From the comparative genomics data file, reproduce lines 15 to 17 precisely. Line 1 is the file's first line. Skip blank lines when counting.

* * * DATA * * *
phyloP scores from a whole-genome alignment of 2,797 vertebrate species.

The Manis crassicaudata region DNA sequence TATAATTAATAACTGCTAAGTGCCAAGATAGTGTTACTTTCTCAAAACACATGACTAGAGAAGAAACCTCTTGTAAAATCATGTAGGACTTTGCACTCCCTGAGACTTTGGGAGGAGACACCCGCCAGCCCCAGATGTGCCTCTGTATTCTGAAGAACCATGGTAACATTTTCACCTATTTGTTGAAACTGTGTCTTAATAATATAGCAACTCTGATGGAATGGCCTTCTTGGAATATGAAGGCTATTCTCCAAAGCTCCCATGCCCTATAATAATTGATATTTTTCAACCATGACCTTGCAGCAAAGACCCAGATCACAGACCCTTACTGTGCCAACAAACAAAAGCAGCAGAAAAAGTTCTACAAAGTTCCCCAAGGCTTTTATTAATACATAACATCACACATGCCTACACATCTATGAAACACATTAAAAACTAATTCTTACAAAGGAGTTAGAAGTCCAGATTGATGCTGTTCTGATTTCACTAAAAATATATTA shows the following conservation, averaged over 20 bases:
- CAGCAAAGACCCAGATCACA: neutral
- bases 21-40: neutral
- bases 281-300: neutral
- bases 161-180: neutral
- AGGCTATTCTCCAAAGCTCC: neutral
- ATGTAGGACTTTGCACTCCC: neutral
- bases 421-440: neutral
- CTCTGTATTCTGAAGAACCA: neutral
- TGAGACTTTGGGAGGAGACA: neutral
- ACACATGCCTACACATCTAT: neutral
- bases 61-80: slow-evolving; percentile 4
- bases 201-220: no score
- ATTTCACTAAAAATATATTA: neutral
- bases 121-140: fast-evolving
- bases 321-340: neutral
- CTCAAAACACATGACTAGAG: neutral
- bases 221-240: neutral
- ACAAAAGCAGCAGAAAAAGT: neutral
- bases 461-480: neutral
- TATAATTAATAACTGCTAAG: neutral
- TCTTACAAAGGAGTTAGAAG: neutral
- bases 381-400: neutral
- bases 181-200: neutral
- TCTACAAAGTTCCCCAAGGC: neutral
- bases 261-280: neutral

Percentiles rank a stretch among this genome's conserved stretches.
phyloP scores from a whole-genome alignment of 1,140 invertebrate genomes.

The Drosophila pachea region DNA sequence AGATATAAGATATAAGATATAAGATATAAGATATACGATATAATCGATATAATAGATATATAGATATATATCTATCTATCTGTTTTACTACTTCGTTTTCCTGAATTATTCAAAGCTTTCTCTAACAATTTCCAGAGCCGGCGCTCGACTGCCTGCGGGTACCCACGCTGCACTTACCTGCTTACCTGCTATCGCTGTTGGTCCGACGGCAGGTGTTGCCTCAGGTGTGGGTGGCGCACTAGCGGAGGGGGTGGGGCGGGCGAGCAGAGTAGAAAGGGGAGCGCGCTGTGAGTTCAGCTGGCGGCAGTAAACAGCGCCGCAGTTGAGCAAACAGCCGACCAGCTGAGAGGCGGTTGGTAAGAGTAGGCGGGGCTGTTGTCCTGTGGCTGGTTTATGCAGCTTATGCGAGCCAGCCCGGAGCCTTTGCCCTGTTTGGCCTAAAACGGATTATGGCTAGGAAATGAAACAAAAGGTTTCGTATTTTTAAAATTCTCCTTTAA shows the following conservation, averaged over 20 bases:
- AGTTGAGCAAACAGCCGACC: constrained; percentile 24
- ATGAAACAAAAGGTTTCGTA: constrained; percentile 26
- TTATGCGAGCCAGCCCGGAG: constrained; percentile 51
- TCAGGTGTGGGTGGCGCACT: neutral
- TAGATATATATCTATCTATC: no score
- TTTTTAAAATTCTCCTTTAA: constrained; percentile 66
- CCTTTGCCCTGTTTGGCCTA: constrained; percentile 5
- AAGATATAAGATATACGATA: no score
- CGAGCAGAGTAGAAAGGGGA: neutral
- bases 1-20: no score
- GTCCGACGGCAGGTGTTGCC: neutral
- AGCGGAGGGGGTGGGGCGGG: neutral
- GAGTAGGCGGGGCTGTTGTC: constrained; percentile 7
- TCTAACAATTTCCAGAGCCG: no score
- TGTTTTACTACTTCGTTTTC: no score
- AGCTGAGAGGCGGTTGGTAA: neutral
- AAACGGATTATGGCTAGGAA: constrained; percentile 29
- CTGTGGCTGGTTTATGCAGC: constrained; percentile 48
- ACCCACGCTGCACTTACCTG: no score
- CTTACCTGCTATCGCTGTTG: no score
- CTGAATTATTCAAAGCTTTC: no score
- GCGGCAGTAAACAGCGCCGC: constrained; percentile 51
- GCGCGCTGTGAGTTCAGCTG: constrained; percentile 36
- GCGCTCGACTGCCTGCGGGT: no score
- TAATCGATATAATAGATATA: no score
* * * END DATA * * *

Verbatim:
- ATTTCACTAAAAATATATTA: neutral
- bases 121-140: fast-evolving
- bases 321-340: neutral